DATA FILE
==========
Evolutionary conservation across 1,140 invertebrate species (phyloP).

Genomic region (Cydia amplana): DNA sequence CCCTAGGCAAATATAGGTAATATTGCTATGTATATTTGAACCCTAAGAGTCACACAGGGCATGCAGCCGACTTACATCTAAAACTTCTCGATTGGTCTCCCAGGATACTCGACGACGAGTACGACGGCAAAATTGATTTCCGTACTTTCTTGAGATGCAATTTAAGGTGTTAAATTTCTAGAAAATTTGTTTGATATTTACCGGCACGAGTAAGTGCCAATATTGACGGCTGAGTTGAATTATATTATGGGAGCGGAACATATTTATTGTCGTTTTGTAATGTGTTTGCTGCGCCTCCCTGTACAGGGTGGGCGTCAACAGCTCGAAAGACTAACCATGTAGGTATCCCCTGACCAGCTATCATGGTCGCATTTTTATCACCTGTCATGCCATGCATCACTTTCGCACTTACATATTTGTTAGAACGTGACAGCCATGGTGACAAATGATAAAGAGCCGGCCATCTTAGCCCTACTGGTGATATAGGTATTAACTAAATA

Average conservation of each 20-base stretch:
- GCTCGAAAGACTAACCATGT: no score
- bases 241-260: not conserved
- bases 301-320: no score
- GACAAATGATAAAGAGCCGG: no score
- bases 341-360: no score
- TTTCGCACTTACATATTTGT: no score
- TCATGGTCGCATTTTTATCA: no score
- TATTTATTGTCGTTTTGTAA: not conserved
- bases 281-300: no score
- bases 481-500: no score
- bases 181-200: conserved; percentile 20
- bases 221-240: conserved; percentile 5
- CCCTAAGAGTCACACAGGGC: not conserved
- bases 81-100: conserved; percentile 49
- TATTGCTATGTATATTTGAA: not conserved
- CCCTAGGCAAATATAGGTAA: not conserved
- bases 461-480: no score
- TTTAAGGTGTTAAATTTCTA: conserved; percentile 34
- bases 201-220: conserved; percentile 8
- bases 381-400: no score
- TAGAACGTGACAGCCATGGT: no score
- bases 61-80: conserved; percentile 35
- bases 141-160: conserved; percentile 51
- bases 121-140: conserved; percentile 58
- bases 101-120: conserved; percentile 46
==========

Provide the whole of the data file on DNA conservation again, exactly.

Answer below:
Evolutionary conservation across 1,140 invertebrate species (phyloP).

Genomic region (Cydia amplana): DNA sequence CCCTAGGCAAATATAGGTAATATTGCTATGTATATTTGAACCCTAAGAGTCACACAGGGCATGCAGCCGACTTACATCTAAAACTTCTCGATTGGTCTCCCAGGATACTCGACGACGAGTACGACGGCAAAATTGATTTCCGTACTTTCTTGAGATGCAATTTAAGGTGTTAAATTTCTAGAAAATTTGTTTGATATTTACCGGCACGAGTAAGTGCCAATATTGACGGCTGAGTTGAATTATATTATGGGAGCGGAACATATTTATTGTCGTTTTGTAATGTGTTTGCTGCGCCTCCCTGTACAGGGTGGGCGTCAACAGCTCGAAAGACTAACCATGTAGGTATCCCCTGACCAGCTATCATGGTCGCATTTTTATCACCTGTCATGCCATGCATCACTTTCGCACTTACATATTTGTTAGAACGTGACAGCCATGGTGACAAATGATAAAGAGCCGGCCATCTTAGCCCTACTGGTGATATAGGTATTAACTAAATA

Average conservation of each 20-base stretch:
- GCTCGAAAGACTAACCATGT: no score
- bases 241-260: not conserved
- bases 301-320: no score
- GACAAATGATAAAGAGCCGG: no score
- bases 341-360: no score
- TTTCGCACTTACATATTTGT: no score
- TCATGGTCGCATTTTTATCA: no score
- TATTTATTGTCGTTTTGTAA: not conserved
- bases 281-300: no score
- bases 481-500: no score
- bases 181-200: conserved; percentile 20
- bases 221-240: conserved; percentile 5
- CCCTAAGAGTCACACAGGGC: not conserved
- bases 81-100: conserved; percentile 49
- TATTGCTATGTATATTTGAA: not conserved
- CCCTAGGCAAATATAGGTAA: not conserved
- bases 461-480: no score
- TTTAAGGTGTTAAATTTCTA: conserved; percentile 34
- bases 201-220: conserved; percentile 8
- bases 381-400: no score
- TAGAACGTGACAGCCATGGT: no score
- bases 61-80: conserved; percentile 35
- bases 141-160: conserved; percentile 51
- bases 121-140: conserved; percentile 58
- bases 101-120: conserved; percentile 46